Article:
• The Bodhisattva's Brain: Buddhism Naturalized* (October, 2011), MIT PRESS. 

Flanagan, O. “Performing Oneself.” In Philosophy and Creativity, edited by Elliot Paul and Scott Barry Kaufmann. Oxford University Press, 2011.

Flanagan, O. “What is it Like to be an Addict?” In Addiction and Responsibility, edited by G. Graham and G. Poland. MIT Press, 2010.

Flanagan, O. “Moral Science? Still Metaphysical After All These Years.” In Moral Personality, Identity and Character: Explorations in Moral Psychology, edited by Darcia Narvaez and Daniel K. Lapsley, 52–78. Cambridge University Press, 2009.

Flanagan, O. “Ethical expressions: Why moralists scowl, frown and smile.” In The Cambridge Companion to Darwin, 413–34, 2009. https://doi.org/10.1017/CCOL9780521884754.018. Full Text

Flanagan, O. “Neuro-Eudaimonics, or Buddhists Lead Neuroscientists to the Seat of Happiness.” In Oxford Handbook on Philosophy and Neuroscience, edited by J. Bickle, 2009.

Flanagan, O. “Five Questions.” In Mind & Consciousness, edited by Patrick Grim. VIP Press, 2009.

Flanagan, O. ““Buddhist Persons & Eudaimonia Buddha”.” In Routledge Companion to Philosophical Psychology, edited by J. Symons, 2009.

Flanagan, O. “Where is the Happiness.” In Oxford Companion to Philosophy and Neuroscience. Oxford University Press (OUP), 2008.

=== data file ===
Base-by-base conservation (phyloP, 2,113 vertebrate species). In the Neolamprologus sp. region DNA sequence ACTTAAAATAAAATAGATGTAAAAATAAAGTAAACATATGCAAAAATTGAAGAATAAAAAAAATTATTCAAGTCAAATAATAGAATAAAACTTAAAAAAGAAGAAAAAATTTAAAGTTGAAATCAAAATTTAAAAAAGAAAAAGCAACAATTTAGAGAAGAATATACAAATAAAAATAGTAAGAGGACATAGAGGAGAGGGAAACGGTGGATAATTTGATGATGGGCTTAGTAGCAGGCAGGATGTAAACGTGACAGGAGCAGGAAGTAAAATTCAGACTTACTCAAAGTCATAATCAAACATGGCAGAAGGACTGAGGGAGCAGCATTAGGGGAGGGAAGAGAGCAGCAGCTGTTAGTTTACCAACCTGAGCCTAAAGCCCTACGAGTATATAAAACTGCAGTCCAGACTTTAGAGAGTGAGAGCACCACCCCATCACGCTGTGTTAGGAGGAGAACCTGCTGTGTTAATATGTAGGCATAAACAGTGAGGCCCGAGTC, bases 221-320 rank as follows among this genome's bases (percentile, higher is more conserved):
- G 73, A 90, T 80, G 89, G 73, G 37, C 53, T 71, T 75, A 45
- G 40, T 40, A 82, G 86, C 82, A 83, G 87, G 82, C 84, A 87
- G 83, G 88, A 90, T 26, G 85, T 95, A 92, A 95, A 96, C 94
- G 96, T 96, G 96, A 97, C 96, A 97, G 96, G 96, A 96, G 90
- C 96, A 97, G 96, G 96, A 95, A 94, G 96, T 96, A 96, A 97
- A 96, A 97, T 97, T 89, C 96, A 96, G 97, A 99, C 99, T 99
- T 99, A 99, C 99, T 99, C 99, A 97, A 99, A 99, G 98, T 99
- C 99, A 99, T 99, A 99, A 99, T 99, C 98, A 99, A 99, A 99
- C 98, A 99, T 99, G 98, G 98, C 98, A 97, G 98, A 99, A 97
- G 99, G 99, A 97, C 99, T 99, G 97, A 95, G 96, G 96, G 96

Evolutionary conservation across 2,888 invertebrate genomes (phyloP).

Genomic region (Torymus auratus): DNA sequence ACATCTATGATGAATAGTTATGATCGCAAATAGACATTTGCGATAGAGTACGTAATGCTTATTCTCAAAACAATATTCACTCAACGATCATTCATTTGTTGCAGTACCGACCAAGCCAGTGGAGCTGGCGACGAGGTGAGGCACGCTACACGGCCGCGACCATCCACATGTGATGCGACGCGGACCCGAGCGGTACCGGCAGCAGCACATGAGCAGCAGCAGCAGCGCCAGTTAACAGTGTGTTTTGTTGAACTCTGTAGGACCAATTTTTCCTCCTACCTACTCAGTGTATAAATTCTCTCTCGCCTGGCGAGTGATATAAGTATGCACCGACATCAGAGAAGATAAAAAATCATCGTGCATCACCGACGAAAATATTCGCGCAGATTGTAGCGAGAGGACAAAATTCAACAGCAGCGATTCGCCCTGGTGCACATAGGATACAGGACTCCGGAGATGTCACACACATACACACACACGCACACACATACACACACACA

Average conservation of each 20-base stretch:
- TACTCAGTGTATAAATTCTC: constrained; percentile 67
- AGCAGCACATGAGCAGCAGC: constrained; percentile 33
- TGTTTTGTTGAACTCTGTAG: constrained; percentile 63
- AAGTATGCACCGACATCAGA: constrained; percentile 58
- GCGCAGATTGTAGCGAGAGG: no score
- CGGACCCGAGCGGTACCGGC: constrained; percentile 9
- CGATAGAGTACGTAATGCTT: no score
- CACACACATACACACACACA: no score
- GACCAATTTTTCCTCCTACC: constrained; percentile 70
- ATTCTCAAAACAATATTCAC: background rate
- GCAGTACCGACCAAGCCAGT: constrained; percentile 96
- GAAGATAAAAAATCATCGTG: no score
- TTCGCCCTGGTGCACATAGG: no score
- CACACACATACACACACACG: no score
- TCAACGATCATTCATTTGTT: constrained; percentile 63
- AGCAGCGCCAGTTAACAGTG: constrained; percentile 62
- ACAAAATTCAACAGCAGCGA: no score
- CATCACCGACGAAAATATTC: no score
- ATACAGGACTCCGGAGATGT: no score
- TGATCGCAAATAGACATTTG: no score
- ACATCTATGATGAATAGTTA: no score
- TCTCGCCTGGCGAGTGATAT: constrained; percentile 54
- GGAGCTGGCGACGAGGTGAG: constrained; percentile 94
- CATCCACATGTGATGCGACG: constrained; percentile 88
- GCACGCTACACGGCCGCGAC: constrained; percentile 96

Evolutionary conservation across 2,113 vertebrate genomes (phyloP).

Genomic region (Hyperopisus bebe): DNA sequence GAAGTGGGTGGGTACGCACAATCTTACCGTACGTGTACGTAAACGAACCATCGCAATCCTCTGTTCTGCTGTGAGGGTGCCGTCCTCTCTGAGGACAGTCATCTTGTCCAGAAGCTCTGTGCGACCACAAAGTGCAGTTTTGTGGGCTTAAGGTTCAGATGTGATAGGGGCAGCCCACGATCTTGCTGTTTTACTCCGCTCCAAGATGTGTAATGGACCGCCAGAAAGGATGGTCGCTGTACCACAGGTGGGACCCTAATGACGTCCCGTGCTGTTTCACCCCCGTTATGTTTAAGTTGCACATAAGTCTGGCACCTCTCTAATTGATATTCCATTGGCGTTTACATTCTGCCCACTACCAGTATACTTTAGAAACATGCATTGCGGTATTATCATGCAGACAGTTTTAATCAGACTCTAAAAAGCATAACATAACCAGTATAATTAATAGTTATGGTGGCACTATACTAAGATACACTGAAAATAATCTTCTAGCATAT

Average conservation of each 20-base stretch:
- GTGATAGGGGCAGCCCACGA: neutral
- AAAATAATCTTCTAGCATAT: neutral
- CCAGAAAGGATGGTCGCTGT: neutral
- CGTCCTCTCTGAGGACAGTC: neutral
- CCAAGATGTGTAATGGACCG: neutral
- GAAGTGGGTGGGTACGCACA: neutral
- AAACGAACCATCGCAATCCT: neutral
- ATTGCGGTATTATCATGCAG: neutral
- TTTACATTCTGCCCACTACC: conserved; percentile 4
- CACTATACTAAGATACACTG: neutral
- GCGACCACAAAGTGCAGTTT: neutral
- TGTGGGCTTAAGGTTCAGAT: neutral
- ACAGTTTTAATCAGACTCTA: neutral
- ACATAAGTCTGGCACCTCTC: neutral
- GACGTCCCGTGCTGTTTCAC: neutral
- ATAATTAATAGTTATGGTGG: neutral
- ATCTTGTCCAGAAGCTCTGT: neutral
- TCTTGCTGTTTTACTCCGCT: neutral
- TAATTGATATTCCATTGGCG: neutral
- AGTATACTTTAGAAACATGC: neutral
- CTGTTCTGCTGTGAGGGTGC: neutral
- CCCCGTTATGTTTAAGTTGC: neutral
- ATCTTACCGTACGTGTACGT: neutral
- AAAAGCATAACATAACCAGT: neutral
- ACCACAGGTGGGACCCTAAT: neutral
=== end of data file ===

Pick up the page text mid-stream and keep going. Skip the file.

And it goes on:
Flanagan, O., H. Sarkissian, and D. Wong. “"What is the Nature of Morality?" A Response to Casebeer, Railton, and Ruse.” edited by Walter Sinnott-Armstrong, 1:45–52. MIT Press, 2007.

Flanagan, O., H. Sarkissian, and D. Wong. “Naturalizing Ethics.” In *Moral Psychology: The Evolution of Morality*, edited by Walter Sinnott-Armstrong, 1:1–26. MIT Press, 2007.


Flanagan, Owen, and Robert Anthony Williams. “What does the modularity of morals have to do with ethics? Four moral sprouts plus or minus a few.Topics in Cognitive Science 2, no. 3 (July 2010): 430–53. https://doi.org/10.1111/j.1756-8765.2009.01076.x. Full Text

Flanagan, O. “Can do attitudes: Some positive illusions are not misbeliefs.” Behavioral and Brain Sciences 32, no. 6 (December 1, 2009): 519–20. https://doi.org/10.1017/S0140525X09991439. Full Text

Flanagan, O. “The Literate Ape.” New Scientist, November 23, 2009.

Flanagan, O. “The Ego Tunnel.” New Scientist, March 21, 2009.

Flanagan, Owen. “One Enchanted Being: Neuroexistentialism & Meaning.” Zygon: Journal of Religion and Science 44, no. 1 (March 2009): 41–49. https://doi.org/10.1111/j.1467-9744.2009.00984.x. Full Text

Flanagan, O. “Where in the World is the Mind?New Scientist 201 (January 17, 2009): 42–43.

Flanagan, O. “Your mind is more than your brain.” New Scientist 201, no. 2691 (January 14, 2009): 42–43. https://doi.org/10.1016/S0262-4079(09)60167-6. Full Text

Flanagan, O. “The Structures of Meaningful Life Stories.” Argentinian Journal of Philosophy and Psychology, 2009.

Flanagan, O. “Moral contagion and logical persuasion in the Mozi.” Journal of Chinese Philosophy 35, no. 3 (September 1, 2008): 473–91. https://doi.org/10.1111/j.1540-6253.2008.00492.x. Full Text

Flanagan, O. “The Neural Pathway to the White House.” The New Scientist, July 2008.